Martin Dowey’s weekly column: Are players lacking ambition?

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ONE thing in life that I believe it is important to have is ambition.

If you don’t have any then you end up trudging along doing the same thing week-in week-out, in a less than entertaining existence.

Ambition has to be a key part of any footballer’s make-up, at any level you want to be playing for the best club you can and with the best players.

Not so, it seems in the current climate.

This is despite the fact that the top-flight players in the European game earn enough each week to make any normal person cry. They now want to jet off to the far corners of the earth to earn even more obscene amounts while playing for teams that would struggle in the Blue Square Premier.

David Beckham started this ball rolling in 2007 when he left the glamour of Real Madrid and signed for LA Galaxy.

He was signed up as the figure-head for North American football, but in my opinion, it has been a total waste of the dying embers of a glittering career.

He could have played for any club in Europe, as he demonstrated when he signed on loan for AC Milan, yet instead, he opted to turn out for a team of American nobodies, with a smattering of journeymen internationals just for luck.

Maybe Beckham has a different mind-set to me, or maybe his wife Victoria does, but surely you’d want to turn out in a top competitive league against top players, rather than winding down as he has done?

Robbie Keane had the right idea, joining up with Galaxy when he was no longer good enough to cut it at the top level.

Beckham, in contrast, sacrificed an international career with England and the chance to make a glorious return to Manchester United or any other Premiership club he picked.

More and more of these big-money leagues have popped up in the last few years, the UAE Pro League and the Chinese Super League being the biggest examples.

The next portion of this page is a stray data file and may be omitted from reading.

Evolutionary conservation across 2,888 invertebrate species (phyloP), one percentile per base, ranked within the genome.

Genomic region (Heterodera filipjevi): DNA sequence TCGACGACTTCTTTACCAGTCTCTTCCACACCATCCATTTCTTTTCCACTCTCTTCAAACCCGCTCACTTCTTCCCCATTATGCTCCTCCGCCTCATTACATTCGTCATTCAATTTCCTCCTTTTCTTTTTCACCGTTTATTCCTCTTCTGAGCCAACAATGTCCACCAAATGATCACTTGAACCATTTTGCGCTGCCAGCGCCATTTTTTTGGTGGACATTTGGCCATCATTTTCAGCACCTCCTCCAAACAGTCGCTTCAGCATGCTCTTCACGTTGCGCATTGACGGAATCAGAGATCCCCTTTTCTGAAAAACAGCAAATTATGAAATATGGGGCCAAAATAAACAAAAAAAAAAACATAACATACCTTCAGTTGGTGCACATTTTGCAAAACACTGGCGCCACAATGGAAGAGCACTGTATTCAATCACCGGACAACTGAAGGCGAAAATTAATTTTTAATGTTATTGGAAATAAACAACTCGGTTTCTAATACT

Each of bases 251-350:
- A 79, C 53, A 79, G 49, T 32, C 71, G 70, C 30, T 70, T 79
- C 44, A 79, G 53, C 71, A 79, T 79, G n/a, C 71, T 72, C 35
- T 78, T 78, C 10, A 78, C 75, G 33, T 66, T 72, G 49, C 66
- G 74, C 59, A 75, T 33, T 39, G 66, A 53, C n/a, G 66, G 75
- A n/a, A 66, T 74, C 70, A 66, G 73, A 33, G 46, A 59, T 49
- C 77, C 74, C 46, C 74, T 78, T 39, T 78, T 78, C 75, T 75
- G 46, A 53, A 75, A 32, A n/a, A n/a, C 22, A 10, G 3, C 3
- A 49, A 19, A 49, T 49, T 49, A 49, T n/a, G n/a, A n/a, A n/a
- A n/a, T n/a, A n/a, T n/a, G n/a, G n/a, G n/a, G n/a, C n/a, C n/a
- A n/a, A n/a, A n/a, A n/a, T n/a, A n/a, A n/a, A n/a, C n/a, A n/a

We also have a Russian side called Anzhi Makhachkala, who are trying to sign every top player in the world.

Who in their right mind would go play their club football in Russia, where you will have to travel for thousands and thousands of miles to play in the snow.

I wouldn’t, but the likes of Samuel Eto’o and a quartet of Brazilians have. I wonder what persuaded them?

At the start of the season we had Sunderland’s Asamoah Gyan joining up to play for Arabian side Al Ain, for whom he scored six goals in six games. I bet he really relished the challenge of tackling a bunch of players from a country who are ranked 120th in the world of football. Again, I doubt it was the play-boy lifestyle of Dubai that twisted his arm.

Nicolas Anelka has now leapt on this bandwagon by joining up with Chinese League giants Shanghai Shenhua on a reported contract of £270,000 per week.

While the wind was swirling and the rain was drenching his former side Chelsea’s Stamford Bridge on Monday night, Anelka was planning his move to the far east where he will become one of the strangest figure heads in the history of football.

A player, nicknamed le Sulk, who has had more clubs in his career than I have had hot dinners, isn’t the perfect example for a league bidding to pull away from recent tarnishes, which include a major match-fixing scandal.

Again, he is a player at the age of 32 that could select from a number of European clubs, or even continue being a bit-part player in one of England’s top sides - something that Michael Owen has decided to do for the past two and a half years.

But instead, the pull of money and the big fish factor was too much.

They say that a change is as good as a rest. It appears that Anelka will be having both this season.